Until now, saving languages from extinction largely depended on whether computer scientists could create algorithms able to capture samples before individuals speaking the language died off.
Now, it seems living speakers of ancient languages may not even be a requirement.
According to a new report, a Canadian scientist suspects that advanced computer programs could be used to recreate dead languages. The research team, comprised of Alexandre Bouchard-Cote at the University of British Columbia in Vancouver and his co-workers at the University of California Berkeley, posits that dead languages could be reconstructed by feeding modern successors into computer programs configured to build extinct languages word by word.
Bouchard-Cote says a machine-learning algorithm could identify changes before they actually occur, a technological advancement that could be reversed-engineered to recreate dead languages. Citing an example of sound shifting, researchers said the well known Canadian Shift, where many Canadians now say “aboot” instead of “about,” is just one example that shows promising signs.
In a proof of concept, researchers reconstructed a set of languages from a database of more than 142,000 words that form 637 Austronesian languages — many of which are spoken in Southeast Asia, the Pacific, and regions in Asia. The program was able to accurately suggest how certain languages sounded and also identified which sounds were most likely to change.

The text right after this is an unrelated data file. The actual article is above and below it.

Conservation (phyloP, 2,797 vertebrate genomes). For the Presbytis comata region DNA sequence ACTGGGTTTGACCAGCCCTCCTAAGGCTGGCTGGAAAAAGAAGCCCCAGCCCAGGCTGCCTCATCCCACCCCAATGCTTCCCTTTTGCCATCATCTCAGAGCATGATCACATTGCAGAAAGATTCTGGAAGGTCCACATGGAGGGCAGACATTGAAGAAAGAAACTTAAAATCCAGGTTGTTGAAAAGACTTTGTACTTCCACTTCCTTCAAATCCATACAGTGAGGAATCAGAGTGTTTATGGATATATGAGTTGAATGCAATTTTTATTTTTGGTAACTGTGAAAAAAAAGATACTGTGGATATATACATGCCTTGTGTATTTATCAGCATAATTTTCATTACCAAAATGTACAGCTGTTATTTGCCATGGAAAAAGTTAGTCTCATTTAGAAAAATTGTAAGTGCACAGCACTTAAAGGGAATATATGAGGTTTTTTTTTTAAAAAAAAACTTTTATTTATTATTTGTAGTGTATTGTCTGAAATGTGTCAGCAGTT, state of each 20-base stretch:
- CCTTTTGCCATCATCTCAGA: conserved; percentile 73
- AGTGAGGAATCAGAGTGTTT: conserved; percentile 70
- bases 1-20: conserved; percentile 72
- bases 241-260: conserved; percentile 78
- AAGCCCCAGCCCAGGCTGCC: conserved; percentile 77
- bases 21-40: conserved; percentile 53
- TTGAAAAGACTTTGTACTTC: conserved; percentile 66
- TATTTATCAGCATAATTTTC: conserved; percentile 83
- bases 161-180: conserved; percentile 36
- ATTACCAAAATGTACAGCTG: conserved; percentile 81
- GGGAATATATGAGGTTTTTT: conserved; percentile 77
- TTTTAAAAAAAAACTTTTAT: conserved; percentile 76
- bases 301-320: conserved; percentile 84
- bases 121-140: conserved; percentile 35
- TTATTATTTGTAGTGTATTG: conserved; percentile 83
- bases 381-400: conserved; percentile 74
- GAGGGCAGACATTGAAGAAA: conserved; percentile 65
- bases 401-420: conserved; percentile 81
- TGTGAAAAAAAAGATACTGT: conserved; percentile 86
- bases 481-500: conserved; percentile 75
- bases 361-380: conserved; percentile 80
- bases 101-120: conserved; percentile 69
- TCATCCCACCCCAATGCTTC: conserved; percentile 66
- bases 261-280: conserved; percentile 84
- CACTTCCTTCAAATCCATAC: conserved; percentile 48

The computer program could provide scientists around the world with potent tool for staving off the extinction of a number of languages, many of which are already on the decline. For centuries scientists have had to depend on deciphering lost languages by hand, relying on bits of parchment and other historical artifacts.
The language program is widely seen as a major advancement for language technologies in general. Researchers involved in the project say it is a compelling example of how big data and machine learning are beginning to make a significant impact on all facets of knowledge. That said, it is not the first time the idea of using computers to halt the decline of languages has come about. In mid-2012, Google announced its intention to collaborate with scholars, researchers, and language communities, through an initiative called the Endangered Languages Project. Through the project, people can learn about the Earth’s endangered languages follow the documentation being created to preserve them.
The paper is published in the most recent edition of the journal Proceedings of the National Academy of Sciences.